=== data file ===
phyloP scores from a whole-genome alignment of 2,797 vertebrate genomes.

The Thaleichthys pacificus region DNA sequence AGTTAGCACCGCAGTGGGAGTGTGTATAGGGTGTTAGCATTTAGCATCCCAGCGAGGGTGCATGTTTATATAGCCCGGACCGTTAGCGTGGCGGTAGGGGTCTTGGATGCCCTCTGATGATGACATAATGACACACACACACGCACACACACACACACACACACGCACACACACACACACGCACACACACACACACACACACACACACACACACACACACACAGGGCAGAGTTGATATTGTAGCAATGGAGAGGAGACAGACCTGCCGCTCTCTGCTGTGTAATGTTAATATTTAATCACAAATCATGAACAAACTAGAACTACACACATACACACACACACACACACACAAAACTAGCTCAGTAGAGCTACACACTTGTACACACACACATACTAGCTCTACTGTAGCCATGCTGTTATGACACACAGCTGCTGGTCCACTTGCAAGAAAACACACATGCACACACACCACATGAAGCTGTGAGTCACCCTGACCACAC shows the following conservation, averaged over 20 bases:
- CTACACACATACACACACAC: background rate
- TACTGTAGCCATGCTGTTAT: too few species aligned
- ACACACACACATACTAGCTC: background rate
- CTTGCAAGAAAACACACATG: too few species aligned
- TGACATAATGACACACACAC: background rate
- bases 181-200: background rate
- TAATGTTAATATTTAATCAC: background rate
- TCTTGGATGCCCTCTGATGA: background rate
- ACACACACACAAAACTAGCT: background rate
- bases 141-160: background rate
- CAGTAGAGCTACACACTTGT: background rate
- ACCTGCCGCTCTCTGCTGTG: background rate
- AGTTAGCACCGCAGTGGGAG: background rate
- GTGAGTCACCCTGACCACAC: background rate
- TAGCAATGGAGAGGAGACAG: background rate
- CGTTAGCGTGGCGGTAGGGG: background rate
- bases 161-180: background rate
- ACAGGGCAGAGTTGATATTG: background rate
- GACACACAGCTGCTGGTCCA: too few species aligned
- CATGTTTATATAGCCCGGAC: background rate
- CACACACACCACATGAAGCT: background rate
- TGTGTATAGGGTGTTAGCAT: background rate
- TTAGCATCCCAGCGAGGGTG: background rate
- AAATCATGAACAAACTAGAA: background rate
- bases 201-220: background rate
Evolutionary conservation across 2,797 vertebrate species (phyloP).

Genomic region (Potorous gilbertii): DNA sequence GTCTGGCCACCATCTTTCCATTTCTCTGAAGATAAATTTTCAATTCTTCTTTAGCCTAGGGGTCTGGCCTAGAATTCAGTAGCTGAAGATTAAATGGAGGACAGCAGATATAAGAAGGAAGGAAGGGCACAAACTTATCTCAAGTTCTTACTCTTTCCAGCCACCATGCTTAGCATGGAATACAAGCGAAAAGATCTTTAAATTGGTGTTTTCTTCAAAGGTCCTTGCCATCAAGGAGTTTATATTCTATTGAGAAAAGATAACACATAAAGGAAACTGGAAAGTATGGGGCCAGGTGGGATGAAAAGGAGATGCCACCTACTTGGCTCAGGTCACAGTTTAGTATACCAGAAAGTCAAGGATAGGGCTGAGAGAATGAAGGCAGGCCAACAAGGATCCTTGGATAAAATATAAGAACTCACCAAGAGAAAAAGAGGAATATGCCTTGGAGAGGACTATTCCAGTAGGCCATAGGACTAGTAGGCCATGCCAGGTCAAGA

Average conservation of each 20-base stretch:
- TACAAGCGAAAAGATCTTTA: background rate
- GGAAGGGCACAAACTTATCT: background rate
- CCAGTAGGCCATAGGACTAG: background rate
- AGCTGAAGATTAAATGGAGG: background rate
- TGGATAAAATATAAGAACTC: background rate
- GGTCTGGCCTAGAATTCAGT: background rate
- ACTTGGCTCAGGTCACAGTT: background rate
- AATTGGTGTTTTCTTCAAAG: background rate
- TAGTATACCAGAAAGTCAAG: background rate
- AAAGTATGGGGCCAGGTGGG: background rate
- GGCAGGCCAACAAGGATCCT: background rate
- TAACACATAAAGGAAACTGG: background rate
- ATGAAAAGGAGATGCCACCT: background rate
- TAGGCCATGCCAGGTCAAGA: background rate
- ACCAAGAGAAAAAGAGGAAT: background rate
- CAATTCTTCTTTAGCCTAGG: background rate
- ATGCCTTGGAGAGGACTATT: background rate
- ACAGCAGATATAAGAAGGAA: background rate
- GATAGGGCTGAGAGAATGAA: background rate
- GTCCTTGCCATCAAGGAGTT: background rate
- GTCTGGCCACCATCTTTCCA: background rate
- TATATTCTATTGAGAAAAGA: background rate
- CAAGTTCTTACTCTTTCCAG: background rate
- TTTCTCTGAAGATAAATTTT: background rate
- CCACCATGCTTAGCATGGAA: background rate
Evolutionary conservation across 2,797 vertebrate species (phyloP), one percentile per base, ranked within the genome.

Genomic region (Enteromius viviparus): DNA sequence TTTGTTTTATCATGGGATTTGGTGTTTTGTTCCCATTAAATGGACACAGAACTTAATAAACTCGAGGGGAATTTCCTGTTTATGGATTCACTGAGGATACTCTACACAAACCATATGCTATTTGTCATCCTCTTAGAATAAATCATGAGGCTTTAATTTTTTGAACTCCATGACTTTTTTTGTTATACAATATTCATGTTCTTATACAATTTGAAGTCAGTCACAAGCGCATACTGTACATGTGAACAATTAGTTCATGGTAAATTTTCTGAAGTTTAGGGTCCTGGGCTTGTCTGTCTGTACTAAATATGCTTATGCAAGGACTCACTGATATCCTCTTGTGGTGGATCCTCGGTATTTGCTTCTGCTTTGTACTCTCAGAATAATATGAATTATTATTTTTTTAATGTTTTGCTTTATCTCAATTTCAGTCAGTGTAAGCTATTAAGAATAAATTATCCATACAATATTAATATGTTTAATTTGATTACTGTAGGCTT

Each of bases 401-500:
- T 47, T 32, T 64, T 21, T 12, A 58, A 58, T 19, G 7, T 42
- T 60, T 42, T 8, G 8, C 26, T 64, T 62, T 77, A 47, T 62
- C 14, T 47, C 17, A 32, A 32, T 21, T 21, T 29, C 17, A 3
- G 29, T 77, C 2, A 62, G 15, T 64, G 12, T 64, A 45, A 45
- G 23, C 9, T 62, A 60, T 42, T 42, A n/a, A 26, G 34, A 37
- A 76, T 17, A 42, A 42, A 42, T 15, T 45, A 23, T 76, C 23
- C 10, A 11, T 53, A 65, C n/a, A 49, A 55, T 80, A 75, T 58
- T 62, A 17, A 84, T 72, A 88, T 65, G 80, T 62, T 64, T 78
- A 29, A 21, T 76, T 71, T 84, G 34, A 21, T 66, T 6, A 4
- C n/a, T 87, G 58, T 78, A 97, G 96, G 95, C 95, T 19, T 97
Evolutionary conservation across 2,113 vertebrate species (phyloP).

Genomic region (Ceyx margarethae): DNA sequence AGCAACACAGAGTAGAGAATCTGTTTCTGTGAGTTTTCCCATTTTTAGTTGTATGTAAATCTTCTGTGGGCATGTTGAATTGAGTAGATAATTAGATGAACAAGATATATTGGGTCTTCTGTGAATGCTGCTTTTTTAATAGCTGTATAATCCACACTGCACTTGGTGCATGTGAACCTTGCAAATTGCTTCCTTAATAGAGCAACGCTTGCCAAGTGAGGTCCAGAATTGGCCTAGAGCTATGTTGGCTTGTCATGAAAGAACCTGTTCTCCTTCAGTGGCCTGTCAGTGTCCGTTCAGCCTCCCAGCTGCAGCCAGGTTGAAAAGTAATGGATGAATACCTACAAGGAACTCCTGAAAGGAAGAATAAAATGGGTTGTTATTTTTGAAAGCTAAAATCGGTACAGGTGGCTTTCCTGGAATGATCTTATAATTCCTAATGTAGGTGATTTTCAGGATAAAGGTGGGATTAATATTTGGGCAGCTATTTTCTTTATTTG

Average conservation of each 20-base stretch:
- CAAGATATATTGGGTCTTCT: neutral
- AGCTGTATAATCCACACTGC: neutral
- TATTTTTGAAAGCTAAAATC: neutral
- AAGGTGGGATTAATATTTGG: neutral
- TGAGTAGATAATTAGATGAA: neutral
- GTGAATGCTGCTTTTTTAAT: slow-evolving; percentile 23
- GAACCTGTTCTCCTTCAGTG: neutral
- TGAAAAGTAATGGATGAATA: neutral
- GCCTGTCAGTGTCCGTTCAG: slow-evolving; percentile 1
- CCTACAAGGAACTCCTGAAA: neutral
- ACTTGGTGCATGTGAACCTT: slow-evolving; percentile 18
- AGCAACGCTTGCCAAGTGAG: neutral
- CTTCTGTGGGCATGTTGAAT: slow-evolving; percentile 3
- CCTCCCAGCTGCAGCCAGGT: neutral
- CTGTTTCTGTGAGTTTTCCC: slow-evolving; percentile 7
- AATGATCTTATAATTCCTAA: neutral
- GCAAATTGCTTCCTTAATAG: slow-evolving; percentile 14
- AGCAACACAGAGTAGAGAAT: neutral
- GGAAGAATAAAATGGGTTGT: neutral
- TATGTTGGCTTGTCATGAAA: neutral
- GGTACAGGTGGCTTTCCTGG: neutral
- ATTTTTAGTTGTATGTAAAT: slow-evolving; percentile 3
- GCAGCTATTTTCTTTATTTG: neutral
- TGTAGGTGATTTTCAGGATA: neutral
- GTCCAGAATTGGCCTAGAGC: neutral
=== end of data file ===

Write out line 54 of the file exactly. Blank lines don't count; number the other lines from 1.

- TTTCTCTGAAGATAAATTTT: background rate